Trouser (pants) creases – a metrological examination

October 20th, 2014

If you’re one those people who wonders about accurate trouser-crease measurement in woolen trousers (pants), you should perhaps turn to the Textile Research Journal, March 1966 36: pp. 264-272, where R.C. Landwehr (of the Western Regional Research Lab, Albany, California)
presented an apparatus and procedures to reliably measure wool creases. The ratio of maximum crease height to crease width at half height level was proposed as an objective measure of crease sharpness. See: ‘The Measurement of Wool Trouser Creases

Trouser-Creases

“We have presented evidence to show that the subjective evaluation of creases is directly related to their objective measurements of, maximum height and sharpness, that sharpness is proportional to height, that height varies more in percent than sharpness and that height, therefore, should generally be a sensitive index of overall creases quality.“

An Ig Nobel quiz

October 19th, 2014

A look back to Scossa L’Eredità (the Italian TV quiz program)’s question about the Ig Nobel Prizes:

Scossa L’Eredità 15 ottobre 2013 Laura: Premi Ignobel

BONUS: A look back at that, and several other Iggy TV quizzes

Lots of data and info about paper airplanes, and lots of planes

October 18th, 2014

Lots of data and info about paper airplanes, from Papierfliegerei:

PaperPlaneExcelFrom flight tests and experiments, a lot can be gained qualitative statements about paper airplanes. Paper airplanes cost so much, because empiricism is certainly a possible solution. But you can also calculate pretty good paper airplane. The Excel table on the right is intended to provide a little insight you there. If you are interested, on which formulas are based the results of the table and how they are derived, can you in my book read.

use this Excel table, the simple paper airplane can be quite accurately. In the upper part of the table the necessary inputs for the calculation to be made.

The paper airplane enthusiast behind the site built, and in this video demonstrates, a machine for making and launching a fleet of paper airplanes:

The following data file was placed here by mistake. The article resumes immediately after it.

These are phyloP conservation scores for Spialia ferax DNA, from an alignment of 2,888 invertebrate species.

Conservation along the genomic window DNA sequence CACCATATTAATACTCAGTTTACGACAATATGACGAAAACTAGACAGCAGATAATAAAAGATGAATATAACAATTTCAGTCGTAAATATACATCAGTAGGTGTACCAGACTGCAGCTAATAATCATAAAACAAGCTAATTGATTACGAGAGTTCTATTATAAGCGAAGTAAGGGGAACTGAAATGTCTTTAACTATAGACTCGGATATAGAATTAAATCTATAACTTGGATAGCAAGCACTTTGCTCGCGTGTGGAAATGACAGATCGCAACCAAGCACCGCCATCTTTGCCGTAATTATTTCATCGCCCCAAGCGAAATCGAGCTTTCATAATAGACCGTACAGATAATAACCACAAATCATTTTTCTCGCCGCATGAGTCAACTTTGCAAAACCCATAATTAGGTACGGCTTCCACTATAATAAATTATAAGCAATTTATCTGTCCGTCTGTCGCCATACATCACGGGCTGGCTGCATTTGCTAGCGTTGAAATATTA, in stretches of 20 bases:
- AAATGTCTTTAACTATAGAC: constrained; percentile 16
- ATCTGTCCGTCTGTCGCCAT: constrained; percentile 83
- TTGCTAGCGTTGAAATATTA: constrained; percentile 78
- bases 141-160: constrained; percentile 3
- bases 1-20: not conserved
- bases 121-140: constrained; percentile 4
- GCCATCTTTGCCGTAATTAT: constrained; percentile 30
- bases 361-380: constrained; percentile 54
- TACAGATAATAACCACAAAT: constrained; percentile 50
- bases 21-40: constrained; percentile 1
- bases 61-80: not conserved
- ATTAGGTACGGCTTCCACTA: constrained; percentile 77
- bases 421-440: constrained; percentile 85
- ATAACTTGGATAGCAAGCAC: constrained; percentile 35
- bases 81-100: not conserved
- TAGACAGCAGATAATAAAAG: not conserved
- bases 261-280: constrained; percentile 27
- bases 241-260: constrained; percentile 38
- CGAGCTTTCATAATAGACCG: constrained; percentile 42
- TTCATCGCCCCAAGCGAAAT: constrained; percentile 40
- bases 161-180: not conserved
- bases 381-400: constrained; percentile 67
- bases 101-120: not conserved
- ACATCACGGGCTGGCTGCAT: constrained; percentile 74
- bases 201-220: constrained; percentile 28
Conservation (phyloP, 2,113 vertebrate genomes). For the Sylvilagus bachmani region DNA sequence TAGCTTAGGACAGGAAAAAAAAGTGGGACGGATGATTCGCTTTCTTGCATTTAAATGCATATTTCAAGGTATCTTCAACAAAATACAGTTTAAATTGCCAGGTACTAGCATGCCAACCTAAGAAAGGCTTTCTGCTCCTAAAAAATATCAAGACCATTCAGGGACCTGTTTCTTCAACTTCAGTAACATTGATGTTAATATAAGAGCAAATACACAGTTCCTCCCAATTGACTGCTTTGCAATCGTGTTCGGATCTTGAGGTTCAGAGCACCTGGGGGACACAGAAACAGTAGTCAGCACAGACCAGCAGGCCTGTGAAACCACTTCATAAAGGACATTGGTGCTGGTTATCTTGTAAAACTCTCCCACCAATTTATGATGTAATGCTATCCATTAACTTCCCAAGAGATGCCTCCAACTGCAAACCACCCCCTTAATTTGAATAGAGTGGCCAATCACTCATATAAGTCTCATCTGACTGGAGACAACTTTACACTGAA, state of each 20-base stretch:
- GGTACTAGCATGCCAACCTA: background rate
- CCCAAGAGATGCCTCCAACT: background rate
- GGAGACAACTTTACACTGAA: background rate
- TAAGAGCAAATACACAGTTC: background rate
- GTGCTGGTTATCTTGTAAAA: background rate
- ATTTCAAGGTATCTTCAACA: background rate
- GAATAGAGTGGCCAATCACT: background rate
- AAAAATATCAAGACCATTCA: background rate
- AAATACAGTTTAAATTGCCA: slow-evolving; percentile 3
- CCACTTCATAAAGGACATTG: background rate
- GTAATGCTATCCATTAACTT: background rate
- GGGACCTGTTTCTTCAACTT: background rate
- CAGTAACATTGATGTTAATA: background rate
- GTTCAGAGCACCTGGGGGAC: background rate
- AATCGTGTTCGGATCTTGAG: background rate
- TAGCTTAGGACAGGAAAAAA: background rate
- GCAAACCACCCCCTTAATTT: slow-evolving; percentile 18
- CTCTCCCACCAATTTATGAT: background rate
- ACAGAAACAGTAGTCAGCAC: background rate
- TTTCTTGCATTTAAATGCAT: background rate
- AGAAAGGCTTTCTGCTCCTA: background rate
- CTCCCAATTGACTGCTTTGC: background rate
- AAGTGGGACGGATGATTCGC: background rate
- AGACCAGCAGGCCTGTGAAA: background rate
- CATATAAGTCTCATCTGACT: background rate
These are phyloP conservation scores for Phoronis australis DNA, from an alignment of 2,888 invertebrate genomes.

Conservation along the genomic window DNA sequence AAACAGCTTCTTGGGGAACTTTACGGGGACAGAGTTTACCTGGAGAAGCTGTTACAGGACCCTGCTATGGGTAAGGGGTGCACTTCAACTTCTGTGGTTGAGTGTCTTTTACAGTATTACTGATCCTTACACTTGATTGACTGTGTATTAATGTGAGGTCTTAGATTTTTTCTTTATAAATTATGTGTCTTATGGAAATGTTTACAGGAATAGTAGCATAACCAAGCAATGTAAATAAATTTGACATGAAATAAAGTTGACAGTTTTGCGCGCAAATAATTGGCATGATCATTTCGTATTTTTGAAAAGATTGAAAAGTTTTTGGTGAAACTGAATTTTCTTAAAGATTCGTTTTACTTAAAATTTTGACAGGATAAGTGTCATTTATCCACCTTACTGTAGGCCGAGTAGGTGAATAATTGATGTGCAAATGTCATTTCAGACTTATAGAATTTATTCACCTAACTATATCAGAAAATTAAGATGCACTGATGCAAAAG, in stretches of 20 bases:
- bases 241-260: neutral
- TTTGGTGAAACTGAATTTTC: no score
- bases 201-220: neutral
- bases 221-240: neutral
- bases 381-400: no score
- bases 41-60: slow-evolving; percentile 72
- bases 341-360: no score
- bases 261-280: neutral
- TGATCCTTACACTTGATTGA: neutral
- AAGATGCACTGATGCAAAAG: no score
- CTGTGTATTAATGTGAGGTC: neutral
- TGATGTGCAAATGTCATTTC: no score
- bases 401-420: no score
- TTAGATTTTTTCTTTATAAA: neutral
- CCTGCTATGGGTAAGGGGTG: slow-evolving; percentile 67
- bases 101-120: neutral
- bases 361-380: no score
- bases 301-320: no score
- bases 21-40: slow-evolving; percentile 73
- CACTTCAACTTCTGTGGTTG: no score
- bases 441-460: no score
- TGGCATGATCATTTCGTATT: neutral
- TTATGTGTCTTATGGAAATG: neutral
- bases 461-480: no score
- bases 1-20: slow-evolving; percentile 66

3-D carving (rather than printing), for teeth

October 17th, 2014

The 3-D printing revolution gets most of the attention, but 3-D carving has already added a very real bite to modern healthcare. Dentists (and engineers) are leading the way.

A considerable number of people are strolling the streets, smiling, chewing the fat, and eating lunch — sporting dental crowns made through a process of 3-D scanning and then 3-D milling. The video above shows one dentist proudly showing off his tooth-milling machine.

Why milling (carving slowly, in a process that is literally grinding), rather than printing? Because teeth need to be hard, if they are to survive years of chomping….

So begins another Improbable Innovation nugget, which appears in its entirety on BetaBoston.

The Rheology of Ant Swarms

October 17th, 2014

Room 007 of the Love Building at Gatech, Atlanta, Georgia is the home of the Hoogle Lab. It’s run by David L. Hu  (Assistant Professor of Fluid Mechanics) who is the corresponding author for the robotic jumping-beans study which Improbable recently profiled. But the Hoogle Lab doesn’t exclusively focus on jumping beans, it also investigates the ‘rheology’ of ants – in other words the study of how large groups of ants might be compared to fluids. Full details can be found here, including this video showing how ants can be ‘poured’ through a funnel.

For (a few) more details see : Ants as Fluids: Physics-Inspired Biology